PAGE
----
Inyo County health officials are warning area residents of what’s described as a “brain-eating” amoeba, related to the death of a child from Southern California.
Stated in a media release from Inyo County Health and Human Services, the child died after being diagnosed with an extremely rare infection known as primary amoebic meningoencephalitis (PAM).
Additionally, testing was positive for evidence of Naegleria fowleri, a one-celled organism commonly known as the brain-eating amoeba.
Humans, according to the release, become infected when water containing Naegleria fowleri enters the nose, usually while swimming or diving.
“People do not get infected by drinking contaminated water,” according to the release. “In the nose, the amoeba migrates to the brain along the olfactory nerve, through a bony plate in the skull called the cribriform plate, where it reaches the brain and begins to destroy brain tissue. The amoeba has never been shown to have spread from one person to another.”
As stated on the Inyo County Sheriff’s Office social media page, the child’s only known water exposure during the incubation period was believed to be at one of the natural water ponds at Hot Ditch, a popular hot springs soaking area south of Bishop, California.
The community is located 222 miles northwest of Pahrump.
Symptoms of PAM, according to health officials start quickly, usually within days of exposure, and include, headache, fever, nausea, vomiting, and a stiff neck.
Latter symptoms include confusion, lack of attention, loss of balance, seizures, and hallucinations.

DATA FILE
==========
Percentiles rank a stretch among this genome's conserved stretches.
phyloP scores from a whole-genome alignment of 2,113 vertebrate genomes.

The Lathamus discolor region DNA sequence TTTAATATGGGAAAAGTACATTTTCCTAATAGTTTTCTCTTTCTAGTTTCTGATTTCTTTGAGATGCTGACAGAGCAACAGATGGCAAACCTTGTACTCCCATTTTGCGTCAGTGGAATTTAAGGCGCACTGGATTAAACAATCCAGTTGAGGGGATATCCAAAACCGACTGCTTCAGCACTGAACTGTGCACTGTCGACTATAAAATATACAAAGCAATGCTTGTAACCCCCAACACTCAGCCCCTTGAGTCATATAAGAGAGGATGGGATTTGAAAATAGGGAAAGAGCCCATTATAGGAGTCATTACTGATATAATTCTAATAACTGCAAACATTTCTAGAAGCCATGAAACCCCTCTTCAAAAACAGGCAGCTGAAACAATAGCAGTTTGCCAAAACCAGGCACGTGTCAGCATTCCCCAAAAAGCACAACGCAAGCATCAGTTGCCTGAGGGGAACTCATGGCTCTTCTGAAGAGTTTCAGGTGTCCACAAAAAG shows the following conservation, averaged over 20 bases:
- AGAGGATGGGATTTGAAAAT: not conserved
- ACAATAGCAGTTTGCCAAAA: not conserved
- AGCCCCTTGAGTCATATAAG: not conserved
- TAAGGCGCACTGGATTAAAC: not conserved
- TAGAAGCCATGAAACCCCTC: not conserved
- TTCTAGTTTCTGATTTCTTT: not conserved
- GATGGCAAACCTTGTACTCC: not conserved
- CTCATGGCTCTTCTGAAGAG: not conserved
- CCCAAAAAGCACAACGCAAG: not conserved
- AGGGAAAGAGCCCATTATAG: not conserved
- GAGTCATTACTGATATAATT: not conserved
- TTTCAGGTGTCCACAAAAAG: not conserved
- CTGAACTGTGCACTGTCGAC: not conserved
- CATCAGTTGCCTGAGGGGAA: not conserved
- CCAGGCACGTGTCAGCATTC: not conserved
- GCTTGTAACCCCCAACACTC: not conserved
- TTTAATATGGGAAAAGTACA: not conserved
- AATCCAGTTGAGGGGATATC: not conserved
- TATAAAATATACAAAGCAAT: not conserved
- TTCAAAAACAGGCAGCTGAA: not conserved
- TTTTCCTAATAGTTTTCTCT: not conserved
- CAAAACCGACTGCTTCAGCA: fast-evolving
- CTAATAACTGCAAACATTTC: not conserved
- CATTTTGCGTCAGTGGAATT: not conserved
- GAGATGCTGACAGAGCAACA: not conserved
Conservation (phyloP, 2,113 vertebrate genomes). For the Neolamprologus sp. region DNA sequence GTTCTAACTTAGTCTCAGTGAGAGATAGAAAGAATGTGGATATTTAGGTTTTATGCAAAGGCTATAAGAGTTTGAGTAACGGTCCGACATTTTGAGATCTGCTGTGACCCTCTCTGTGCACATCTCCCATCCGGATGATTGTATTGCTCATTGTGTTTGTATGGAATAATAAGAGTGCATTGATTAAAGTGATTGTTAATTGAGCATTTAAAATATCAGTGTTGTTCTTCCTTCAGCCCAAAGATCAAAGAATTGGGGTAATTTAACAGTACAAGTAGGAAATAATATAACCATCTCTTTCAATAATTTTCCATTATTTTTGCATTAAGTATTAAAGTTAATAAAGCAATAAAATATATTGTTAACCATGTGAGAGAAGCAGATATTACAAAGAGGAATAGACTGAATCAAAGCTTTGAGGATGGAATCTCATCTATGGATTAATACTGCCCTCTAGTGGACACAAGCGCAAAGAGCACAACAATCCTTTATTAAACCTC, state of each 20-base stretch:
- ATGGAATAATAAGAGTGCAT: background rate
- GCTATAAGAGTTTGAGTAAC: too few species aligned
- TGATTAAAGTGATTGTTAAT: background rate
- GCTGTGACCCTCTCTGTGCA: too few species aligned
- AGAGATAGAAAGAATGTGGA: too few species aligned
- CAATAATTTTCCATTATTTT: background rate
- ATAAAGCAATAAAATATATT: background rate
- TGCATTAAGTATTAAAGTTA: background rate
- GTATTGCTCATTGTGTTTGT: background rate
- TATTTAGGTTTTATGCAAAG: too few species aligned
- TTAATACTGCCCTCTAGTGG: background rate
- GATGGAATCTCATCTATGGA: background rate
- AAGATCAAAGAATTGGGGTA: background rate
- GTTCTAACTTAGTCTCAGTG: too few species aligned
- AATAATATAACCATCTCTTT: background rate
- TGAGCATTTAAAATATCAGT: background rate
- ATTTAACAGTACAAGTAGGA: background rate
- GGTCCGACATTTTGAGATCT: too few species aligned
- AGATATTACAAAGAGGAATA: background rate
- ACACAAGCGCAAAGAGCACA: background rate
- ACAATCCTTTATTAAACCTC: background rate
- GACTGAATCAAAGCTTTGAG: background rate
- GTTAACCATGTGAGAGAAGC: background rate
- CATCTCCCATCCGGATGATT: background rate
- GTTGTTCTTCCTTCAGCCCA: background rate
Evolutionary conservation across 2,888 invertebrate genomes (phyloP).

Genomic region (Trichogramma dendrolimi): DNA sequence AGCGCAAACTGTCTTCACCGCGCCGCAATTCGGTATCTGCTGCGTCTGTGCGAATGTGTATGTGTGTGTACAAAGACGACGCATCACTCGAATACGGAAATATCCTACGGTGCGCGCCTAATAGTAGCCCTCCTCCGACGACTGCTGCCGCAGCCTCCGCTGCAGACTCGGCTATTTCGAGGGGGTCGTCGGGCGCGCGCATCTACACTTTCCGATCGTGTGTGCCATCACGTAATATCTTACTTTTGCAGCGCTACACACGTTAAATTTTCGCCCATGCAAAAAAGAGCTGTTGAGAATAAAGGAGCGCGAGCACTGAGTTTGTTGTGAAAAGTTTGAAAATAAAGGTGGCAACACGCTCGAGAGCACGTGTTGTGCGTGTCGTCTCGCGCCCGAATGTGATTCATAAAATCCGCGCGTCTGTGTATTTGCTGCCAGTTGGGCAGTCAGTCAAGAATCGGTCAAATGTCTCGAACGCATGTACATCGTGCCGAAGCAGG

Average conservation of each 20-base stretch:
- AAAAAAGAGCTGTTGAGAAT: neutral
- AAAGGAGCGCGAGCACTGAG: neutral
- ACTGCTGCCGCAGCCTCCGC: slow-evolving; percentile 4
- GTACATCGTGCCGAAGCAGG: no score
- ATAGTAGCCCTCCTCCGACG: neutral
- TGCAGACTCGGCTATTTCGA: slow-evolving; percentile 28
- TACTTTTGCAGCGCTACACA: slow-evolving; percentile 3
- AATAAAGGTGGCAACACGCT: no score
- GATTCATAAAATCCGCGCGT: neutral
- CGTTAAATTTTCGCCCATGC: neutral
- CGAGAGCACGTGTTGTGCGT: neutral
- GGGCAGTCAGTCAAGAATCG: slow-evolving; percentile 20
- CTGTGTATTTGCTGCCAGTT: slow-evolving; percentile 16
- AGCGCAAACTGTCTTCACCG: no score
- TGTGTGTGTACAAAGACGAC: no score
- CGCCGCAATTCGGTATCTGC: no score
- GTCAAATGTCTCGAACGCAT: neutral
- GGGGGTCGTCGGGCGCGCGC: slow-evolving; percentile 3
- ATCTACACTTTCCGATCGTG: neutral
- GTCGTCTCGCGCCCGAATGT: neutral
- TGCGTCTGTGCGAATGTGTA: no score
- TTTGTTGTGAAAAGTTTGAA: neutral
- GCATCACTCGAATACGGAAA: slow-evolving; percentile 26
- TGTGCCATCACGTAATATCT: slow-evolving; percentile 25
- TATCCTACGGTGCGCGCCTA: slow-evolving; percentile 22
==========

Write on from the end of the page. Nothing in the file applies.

“After the start of symptoms, the disease progresses rapidly and usually causes death within three to seven days,” the release noted. “This microscopic amoeba is from a single-cell class of organisms known as protozoa. They are common, naturally occurring organisms that normally feed on bacteria and tend to live in warm bodies of fresh water. They thrive when temperatures are high and water levels are low. PAM infections have been reported worldwide.”
On the issue of remaining safe from the malady, officials from the Centers for Disease Control, (CDC), the only certain way to prevent a Naegleria fowleri infection is to refrain from water-related activities in or with warm, untreated or poorly treated fresh water.
Inyo County Health Officer Dr. James Richardson, emphasizes that there have been no evident cases of ameba contamination in the U.S. in well-maintained, properly treated swimming pools.
The recent death, according to Inyo County officials is the second PAM case linked to untreated recreational water sources in Inyo County in recent years.
In 2015, a 21-year-old succumbed to PAM after swimming in a private, untreated swimming pool in southern Inyo County.
In the U.S., there have been 34 cases reported in the United States during the period 2008-2017.
Contact reporter Selwyn Harris at firstname.lastname@example.org. Follow @sharrispvt on Twitter.